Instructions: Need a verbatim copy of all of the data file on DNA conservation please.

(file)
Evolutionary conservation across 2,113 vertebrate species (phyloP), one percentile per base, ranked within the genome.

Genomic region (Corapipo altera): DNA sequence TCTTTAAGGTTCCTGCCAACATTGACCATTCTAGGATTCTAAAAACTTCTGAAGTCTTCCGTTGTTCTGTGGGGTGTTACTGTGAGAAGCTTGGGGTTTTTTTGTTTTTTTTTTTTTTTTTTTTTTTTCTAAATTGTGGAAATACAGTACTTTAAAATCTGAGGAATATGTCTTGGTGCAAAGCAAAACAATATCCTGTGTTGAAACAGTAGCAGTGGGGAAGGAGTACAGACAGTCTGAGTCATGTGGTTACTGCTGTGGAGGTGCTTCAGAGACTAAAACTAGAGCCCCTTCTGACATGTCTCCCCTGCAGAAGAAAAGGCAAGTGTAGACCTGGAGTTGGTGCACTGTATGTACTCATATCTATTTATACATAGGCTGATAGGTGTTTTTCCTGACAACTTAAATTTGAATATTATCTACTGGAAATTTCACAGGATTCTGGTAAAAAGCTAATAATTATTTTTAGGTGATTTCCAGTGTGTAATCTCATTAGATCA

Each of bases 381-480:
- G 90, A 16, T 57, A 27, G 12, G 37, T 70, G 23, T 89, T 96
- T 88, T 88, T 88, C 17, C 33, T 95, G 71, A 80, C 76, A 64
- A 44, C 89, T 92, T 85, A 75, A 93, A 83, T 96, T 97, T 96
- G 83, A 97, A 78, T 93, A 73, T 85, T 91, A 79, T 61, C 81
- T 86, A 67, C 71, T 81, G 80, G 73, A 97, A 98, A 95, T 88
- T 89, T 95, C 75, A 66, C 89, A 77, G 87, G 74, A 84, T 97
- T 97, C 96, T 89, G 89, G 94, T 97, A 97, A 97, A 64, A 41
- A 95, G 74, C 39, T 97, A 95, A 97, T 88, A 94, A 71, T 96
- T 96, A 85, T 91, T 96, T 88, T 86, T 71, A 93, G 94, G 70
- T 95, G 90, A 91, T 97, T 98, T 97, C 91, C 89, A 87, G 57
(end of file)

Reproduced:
Evolutionary conservation across 2,113 vertebrate species (phyloP), one percentile per base, ranked within the genome.

Genomic region (Corapipo altera): DNA sequence TCTTTAAGGTTCCTGCCAACATTGACCATTCTAGGATTCTAAAAACTTCTGAAGTCTTCCGTTGTTCTGTGGGGTGTTACTGTGAGAAGCTTGGGGTTTTTTTGTTTTTTTTTTTTTTTTTTTTTTTTCTAAATTGTGGAAATACAGTACTTTAAAATCTGAGGAATATGTCTTGGTGCAAAGCAAAACAATATCCTGTGTTGAAACAGTAGCAGTGGGGAAGGAGTACAGACAGTCTGAGTCATGTGGTTACTGCTGTGGAGGTGCTTCAGAGACTAAAACTAGAGCCCCTTCTGACATGTCTCCCCTGCAGAAGAAAAGGCAAGTGTAGACCTGGAGTTGGTGCACTGTATGTACTCATATCTATTTATACATAGGCTGATAGGTGTTTTTCCTGACAACTTAAATTTGAATATTATCTACTGGAAATTTCACAGGATTCTGGTAAAAAGCTAATAATTATTTTTAGGTGATTTCCAGTGTGTAATCTCATTAGATCA

Each of bases 381-480:
- G 90, A 16, T 57, A 27, G 12, G 37, T 70, G 23, T 89, T 96
- T 88, T 88, T 88, C 17, C 33, T 95, G 71, A 80, C 76, A 64
- A 44, C 89, T 92, T 85, A 75, A 93, A 83, T 96, T 97, T 96
- G 83, A 97, A 78, T 93, A 73, T 85, T 91, A 79, T 61, C 81
- T 86, A 67, C 71, T 81, G 80, G 73, A 97, A 98, A 95, T 88
- T 89, T 95, C 75, A 66, C 89, A 77, G 87, G 74, A 84, T 97
- T 97, C 96, T 89, G 89, G 94, T 97, A 97, A 97, A 64, A 41
- A 95, G 74, C 39, T 97, A 95, A 97, T 88, A 94, A 71, T 96
- T 96, A 85, T 91, T 96, T 88, T 86, T 71, A 93, G 94, G 70
- T 95, G 90, A 91, T 97, T 98, T 97, C 91, C 89, A 87, G 57